Mafia King finally arrived to chase Khaaw out of his area, they circled around, flashing canines at each other, while I was trying to coax Khaaw back to his neighbourhood

To my shock, he did the unexpected! Instead of returning to the comforts of his own village, he came up the platform where I was sitting and continued to accompany me, all the way till I left, despite the angry growlings of the Mafia King

In case any of you are rolling your eyes at this very unspectacular story of mine, take note that we are talking about a street dog here, who never had an owner nor proper training whatsoever, showing such love and loyalty to a friend who doesn't feed him (yes, aside of the odd bone, I NEVER feed him).

Khaaw stole a kiss on my cheek while we were posing for this picture. Our first kiss!

This is not the most flattering picture of me, and in normal circumstances I would never let this appear anywhere in public, but seeing the smile on Khaaw's face and the coincidental fact that I was wearing a bright white shirt as well, I think this is the best picture to show our deep friendship.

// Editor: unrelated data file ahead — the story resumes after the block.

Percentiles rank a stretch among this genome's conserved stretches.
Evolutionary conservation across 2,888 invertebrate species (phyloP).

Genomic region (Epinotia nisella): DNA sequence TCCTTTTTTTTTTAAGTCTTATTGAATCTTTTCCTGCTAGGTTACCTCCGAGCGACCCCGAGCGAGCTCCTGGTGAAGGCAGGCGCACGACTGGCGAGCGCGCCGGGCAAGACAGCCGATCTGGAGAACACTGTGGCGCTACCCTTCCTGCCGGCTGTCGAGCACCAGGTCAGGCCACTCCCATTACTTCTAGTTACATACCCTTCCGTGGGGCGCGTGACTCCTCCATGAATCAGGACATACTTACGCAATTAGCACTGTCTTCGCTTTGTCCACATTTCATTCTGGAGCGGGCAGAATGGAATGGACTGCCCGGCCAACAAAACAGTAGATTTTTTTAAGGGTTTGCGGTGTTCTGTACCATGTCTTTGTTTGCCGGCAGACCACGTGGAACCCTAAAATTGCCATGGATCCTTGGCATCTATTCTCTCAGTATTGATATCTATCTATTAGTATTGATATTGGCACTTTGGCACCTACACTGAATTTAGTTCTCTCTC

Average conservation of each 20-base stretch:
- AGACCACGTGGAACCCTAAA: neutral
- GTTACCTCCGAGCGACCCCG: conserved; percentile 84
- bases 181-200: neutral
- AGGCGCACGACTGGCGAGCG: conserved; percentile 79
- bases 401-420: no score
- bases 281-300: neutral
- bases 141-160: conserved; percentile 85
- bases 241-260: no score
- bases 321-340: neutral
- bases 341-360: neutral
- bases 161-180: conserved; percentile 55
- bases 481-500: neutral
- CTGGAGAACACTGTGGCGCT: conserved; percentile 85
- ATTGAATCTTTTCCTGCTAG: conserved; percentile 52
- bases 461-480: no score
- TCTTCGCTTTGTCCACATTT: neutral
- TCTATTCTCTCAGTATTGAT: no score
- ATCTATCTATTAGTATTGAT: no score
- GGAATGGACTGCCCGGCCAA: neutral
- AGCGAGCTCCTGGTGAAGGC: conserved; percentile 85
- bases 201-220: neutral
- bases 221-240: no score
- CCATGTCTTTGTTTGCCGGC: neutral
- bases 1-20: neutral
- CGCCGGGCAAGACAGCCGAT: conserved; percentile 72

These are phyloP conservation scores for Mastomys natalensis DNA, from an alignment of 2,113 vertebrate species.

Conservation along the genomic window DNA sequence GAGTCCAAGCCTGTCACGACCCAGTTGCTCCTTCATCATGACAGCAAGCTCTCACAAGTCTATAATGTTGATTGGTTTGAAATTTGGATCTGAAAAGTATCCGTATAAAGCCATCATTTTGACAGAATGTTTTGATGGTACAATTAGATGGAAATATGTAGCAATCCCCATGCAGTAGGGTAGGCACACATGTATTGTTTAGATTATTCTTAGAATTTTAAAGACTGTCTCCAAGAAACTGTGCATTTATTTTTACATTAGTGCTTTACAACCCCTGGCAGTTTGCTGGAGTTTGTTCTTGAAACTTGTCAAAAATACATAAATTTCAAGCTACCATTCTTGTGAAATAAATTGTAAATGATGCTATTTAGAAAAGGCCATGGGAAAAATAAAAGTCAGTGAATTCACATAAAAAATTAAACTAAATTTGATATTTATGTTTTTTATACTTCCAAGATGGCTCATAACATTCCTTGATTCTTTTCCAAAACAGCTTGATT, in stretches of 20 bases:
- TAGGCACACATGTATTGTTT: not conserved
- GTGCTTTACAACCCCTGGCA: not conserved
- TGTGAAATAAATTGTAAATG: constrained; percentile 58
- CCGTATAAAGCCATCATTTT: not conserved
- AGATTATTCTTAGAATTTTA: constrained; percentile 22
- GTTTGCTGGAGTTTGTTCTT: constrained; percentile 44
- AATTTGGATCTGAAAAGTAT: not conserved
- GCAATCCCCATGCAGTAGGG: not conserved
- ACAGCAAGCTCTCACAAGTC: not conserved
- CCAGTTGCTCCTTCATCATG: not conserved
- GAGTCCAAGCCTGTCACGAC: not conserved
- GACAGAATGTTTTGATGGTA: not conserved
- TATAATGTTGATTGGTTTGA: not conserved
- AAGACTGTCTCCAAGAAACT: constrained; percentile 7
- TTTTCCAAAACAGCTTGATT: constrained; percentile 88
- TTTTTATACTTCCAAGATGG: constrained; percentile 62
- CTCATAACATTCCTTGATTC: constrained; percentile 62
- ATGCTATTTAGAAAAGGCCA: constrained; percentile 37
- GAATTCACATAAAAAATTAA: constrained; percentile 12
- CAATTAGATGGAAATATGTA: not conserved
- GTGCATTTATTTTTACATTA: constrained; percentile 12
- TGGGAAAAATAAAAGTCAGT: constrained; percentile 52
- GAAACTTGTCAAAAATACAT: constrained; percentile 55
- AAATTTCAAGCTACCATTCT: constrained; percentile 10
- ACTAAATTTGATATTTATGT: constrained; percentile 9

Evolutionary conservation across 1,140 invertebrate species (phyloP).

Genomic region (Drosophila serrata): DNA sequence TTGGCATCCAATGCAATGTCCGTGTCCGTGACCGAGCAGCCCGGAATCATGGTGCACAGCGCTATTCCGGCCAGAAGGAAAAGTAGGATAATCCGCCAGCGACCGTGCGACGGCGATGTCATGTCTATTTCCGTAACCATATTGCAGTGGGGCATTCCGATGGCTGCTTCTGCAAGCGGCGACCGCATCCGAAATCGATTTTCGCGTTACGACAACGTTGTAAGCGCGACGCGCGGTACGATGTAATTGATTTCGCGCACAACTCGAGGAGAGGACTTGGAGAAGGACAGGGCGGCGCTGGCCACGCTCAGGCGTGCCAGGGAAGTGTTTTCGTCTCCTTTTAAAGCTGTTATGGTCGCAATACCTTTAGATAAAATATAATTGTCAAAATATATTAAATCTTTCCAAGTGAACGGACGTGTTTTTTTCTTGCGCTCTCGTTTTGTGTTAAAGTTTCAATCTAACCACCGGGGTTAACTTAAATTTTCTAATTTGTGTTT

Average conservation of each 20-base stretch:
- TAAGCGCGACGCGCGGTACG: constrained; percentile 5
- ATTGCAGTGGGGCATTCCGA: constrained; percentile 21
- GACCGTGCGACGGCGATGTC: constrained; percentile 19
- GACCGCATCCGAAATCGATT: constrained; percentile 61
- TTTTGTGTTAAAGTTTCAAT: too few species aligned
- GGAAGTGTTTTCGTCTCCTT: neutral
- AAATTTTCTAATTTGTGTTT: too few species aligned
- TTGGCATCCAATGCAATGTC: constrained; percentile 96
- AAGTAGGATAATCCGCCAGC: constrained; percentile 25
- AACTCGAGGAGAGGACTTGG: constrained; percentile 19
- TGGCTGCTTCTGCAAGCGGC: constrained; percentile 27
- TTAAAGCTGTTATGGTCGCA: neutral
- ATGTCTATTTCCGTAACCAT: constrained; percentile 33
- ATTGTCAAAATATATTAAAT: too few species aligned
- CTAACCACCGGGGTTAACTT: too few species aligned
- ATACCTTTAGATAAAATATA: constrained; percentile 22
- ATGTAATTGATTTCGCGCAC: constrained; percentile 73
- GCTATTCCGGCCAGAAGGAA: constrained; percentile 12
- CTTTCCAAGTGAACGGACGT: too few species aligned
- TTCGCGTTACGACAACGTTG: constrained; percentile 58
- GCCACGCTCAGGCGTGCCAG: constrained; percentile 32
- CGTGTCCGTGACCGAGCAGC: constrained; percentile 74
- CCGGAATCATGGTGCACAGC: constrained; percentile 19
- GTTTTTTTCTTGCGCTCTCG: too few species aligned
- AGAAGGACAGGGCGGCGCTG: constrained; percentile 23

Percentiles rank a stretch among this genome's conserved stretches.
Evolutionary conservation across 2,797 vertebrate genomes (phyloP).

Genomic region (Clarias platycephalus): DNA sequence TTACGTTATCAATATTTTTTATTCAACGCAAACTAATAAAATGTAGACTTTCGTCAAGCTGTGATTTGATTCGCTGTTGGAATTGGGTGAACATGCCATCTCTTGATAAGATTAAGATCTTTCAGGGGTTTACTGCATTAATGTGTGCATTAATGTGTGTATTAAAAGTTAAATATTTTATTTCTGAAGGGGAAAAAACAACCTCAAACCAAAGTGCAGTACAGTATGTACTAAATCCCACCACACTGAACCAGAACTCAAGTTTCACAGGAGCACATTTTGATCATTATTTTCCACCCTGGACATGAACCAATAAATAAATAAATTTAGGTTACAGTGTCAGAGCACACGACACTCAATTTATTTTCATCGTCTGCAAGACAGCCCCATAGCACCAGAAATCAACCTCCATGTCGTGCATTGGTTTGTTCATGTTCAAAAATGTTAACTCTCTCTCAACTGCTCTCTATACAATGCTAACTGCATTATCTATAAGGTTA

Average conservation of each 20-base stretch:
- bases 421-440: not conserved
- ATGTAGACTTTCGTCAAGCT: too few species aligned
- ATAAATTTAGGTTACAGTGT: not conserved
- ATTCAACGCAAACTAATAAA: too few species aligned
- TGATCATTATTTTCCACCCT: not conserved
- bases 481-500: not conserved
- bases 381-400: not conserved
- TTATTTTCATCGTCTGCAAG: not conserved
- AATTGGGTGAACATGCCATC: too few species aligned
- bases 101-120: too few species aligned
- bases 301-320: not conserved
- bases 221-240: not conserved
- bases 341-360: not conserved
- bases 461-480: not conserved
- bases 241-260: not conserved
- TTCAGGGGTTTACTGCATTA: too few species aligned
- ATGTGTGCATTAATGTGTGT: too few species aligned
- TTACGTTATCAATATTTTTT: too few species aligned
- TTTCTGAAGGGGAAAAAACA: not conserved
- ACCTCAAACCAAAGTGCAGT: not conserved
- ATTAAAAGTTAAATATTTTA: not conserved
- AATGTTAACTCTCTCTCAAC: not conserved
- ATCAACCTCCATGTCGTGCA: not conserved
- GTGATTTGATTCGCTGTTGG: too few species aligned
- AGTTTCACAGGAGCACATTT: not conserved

Thank you to Khaaw, and to all the dogs who are giving your hearts to the people around you. Your sweet actions prove to us that in the present society full of ignorance and hate, love always prevails.

Tuesday, October 11, 2011

Venice of the East Part 3: The calm before the storm

As much as I am reluctant to write this, it feels appropriate to write the 3rd instalment of my series of flood-related posts. As we speak, 3/4 of Thailand is affected by its worst flood in 50 years, with the ancient city of Ayuthaya just been rendered completely handicapped (flood waters up to 5m high in some parts). The stories we see on the news are devastating and interesting at the same time.

"... the government is are our wits' end...." not very convincing from the Chiobu PM. I am happy that you are going to decrease the corporate tax in the next 2 years (if you really do it), but come on, can you say something more inspiring? You don't have to lie, but could u just say some things to inject more hope into your people who voted for you?

In Uthai Thani, 100 crocodiles escaped from a crocodile farm, and the owners dubbed them "not fierce" as they had been raised in captivity. Now that sounds more inspiring than what you have to offer, Chiobu PM.